Appeal Court rules on Filing Deadlines in a Lawsuit involving Injured Child
A 17-day-old infant suffered a traumatic brain injury in a car accident on September 7, 2007, while riding in a car driven by his mother. " In 2014, the infant's mother issued a Statement of Claim on behalf of her child (the plaintiff), which named the driver and the owner of the vehicle involved in the accident as defendants. Then, in 2015, new lawyers for the minor plaintiff brought a motion to amend the Claim to add the City of Sudbury as a defendant, due to several issues relating to road design which were alleged to have contributed to the accident.
The City challenged the defendant's motion on the grounds that the Claim was statute-barred, as the two-year limitation period had passed pursuant to" The Limitations Act. The City also argued that the Claim was barred because the plaintiff failed to give the requisite notice to the City within ten days of the accident, as required per the" Municipal Act. The motions judge rejected the City's argument" and allowed the plaintiff to add the City as a defendant in the Claim. The City appealed this decision, in" Azzeh v. Legendre" (2017).The City's main argument on appeal was that the motion judge erred in finding" that the claim was not filed too late and therefore, statute-barred. Under the" Limitations Act, a minor is represented with respect" to a claim as soon as someone takes steps on the minor's behalf in relation" to the claim and not when the Statement of Claim is issued. Thus, the City argued that the plaintiff was represented well before 2014 when his mother signed a contingency fee agreement with a law firm and also signed the application for Statutory Accident Benefits on his behalf. As a result, the City asserted, the limitation period expired by the time of the motion to add the City as a defendant. The City further argued that the motion judge failed to apply a discoverability analysis: section 8 of the" Limitations Act" states that the limitation period against a minor begins to run when the litigation guardian knew or ought to have known sufficient facts on which to base allegations against a potential defendant. Finally, the City argued that, under the" Municipal Act, the ten-day notice period began when the Statement of Claim was issued and not, as the Plaintiff claimed when a new firm was hired and the plaintiff's litigation guardian was no longer his mother. According to the City, there was no reasonable excuse for the delay.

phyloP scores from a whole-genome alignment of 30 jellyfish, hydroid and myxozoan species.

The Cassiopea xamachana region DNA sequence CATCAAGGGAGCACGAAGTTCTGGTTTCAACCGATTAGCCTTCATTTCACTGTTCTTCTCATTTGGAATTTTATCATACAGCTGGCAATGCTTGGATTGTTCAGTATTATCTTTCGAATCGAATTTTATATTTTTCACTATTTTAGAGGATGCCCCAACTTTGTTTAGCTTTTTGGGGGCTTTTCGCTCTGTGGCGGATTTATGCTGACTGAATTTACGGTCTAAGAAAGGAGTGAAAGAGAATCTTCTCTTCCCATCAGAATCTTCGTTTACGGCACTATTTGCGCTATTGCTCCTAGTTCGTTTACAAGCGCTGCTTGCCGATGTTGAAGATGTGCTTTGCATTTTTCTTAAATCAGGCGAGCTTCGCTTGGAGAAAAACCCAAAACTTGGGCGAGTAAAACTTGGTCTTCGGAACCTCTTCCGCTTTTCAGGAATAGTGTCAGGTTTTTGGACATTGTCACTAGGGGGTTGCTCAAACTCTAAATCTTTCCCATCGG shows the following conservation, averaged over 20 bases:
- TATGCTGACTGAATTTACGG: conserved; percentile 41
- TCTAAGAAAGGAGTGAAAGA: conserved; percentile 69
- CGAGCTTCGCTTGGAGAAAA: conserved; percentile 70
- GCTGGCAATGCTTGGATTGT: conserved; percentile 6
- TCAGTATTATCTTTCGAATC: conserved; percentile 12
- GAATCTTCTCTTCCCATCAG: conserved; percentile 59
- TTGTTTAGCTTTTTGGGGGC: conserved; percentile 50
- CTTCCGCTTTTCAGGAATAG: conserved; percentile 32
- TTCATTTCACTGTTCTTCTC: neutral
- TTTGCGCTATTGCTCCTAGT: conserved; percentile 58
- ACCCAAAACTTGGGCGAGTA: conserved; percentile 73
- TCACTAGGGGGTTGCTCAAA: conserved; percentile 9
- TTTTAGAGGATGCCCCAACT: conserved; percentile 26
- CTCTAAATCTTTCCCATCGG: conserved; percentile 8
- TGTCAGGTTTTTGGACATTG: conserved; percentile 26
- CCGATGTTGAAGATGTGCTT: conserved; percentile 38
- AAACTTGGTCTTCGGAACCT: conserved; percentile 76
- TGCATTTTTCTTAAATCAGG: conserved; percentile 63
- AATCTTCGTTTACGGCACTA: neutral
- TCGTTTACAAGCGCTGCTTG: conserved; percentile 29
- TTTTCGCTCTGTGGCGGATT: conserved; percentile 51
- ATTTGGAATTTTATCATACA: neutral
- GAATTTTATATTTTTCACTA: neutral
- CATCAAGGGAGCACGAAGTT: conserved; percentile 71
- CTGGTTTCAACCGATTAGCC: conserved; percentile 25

Plaintiff's counsel argued that a minor is not represented in relation to a claim until the representative swears by an affidavit, consenting to act as litigation guardian. " The" Rules of Civil Procedure" states that when someone brings a claim on behalf of a plaintiff with a disability, including minors, the individual must file an affidavit stating that he or she has no interest in the proceeding adverse to the plaintiff's and also, that they acknowledge that they have been informed that they are liable for any costs that may be awarded against the plaintiff. " However, in this case, the plaintiff's mother never completed the sworn affidavit, which meant she was never the plaintiff's litigation guardian. Accordingly, the plaintiff was not legally represented by a litigation guardian until 2015 when his grandmother, who completed the sworn affidavit, was appointed as his litigation guardian. Therefore, it was argued, neither the limitation period nor the notice period began to run until that time. Regarding the plaintiff's failure to provide notice to the City within the ten-day notice period, plaintiff's counsel asserted that the plaintiff had a reasonable excuse (i.e. that he was a minor).There were three key issues to be decided in the appeal:
Did the motion judge err in finding that the two-year limitation period under the" Limitations Act, did not bar the claim against the City?